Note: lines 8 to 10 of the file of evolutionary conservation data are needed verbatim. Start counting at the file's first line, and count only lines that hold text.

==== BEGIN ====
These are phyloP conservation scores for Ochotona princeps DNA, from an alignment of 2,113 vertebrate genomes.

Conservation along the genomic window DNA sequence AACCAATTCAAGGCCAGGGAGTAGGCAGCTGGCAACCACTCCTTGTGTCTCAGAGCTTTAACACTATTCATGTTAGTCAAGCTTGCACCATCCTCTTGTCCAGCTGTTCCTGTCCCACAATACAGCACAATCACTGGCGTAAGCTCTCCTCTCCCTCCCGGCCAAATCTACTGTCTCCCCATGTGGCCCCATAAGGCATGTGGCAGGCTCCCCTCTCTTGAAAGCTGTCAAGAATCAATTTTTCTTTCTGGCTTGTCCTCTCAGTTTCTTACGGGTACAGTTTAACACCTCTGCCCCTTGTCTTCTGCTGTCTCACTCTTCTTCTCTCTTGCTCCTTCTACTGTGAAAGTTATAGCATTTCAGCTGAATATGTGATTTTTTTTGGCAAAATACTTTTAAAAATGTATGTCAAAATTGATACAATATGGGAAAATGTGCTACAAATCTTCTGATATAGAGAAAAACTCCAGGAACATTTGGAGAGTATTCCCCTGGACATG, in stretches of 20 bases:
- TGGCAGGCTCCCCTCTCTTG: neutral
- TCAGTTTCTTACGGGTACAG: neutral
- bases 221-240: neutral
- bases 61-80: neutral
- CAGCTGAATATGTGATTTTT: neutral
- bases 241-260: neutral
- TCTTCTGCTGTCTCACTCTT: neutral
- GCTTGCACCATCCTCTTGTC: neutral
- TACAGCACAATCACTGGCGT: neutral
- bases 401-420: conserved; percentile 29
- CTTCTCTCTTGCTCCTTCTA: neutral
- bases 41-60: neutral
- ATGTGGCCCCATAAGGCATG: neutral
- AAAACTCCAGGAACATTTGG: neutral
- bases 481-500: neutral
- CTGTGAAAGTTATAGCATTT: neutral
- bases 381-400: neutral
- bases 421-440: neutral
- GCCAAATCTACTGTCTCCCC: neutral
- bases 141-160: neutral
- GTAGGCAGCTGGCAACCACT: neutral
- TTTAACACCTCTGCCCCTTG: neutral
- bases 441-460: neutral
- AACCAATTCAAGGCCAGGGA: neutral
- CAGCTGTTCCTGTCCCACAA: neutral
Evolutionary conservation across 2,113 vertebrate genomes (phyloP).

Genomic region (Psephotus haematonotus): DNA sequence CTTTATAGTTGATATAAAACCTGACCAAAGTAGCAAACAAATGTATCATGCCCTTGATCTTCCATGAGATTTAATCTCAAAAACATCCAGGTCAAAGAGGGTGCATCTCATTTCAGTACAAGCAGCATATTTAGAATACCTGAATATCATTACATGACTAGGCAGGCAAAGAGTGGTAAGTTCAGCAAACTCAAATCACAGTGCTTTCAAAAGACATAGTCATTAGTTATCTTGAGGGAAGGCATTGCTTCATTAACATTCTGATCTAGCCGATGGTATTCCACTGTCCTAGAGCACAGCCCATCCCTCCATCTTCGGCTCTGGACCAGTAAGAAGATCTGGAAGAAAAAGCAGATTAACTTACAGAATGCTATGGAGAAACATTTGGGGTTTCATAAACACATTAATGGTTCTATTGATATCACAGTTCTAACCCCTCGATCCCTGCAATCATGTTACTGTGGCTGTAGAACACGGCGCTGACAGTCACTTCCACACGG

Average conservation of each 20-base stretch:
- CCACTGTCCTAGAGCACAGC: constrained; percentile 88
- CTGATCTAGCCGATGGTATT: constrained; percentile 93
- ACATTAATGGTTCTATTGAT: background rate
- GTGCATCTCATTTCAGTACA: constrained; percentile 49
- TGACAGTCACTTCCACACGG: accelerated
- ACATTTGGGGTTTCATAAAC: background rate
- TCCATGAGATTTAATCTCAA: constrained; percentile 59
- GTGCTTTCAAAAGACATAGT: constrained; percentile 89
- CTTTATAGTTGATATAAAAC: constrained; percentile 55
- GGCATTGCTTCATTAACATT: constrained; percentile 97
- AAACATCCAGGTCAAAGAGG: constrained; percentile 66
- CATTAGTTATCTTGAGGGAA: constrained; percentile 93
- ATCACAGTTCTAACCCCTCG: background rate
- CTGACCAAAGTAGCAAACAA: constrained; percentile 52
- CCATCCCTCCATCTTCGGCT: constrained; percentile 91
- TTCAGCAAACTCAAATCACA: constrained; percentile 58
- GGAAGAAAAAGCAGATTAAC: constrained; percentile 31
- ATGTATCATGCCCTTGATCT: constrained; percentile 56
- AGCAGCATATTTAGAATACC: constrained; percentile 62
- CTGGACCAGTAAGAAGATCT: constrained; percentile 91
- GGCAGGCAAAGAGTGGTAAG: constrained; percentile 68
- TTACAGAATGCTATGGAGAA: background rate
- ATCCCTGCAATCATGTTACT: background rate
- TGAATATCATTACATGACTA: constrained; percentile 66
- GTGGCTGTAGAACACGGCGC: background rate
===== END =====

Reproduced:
- bases 241-260: neutral
- TCTTCTGCTGTCTCACTCTT: neutral
- GCTTGCACCATCCTCTTGTC: neutral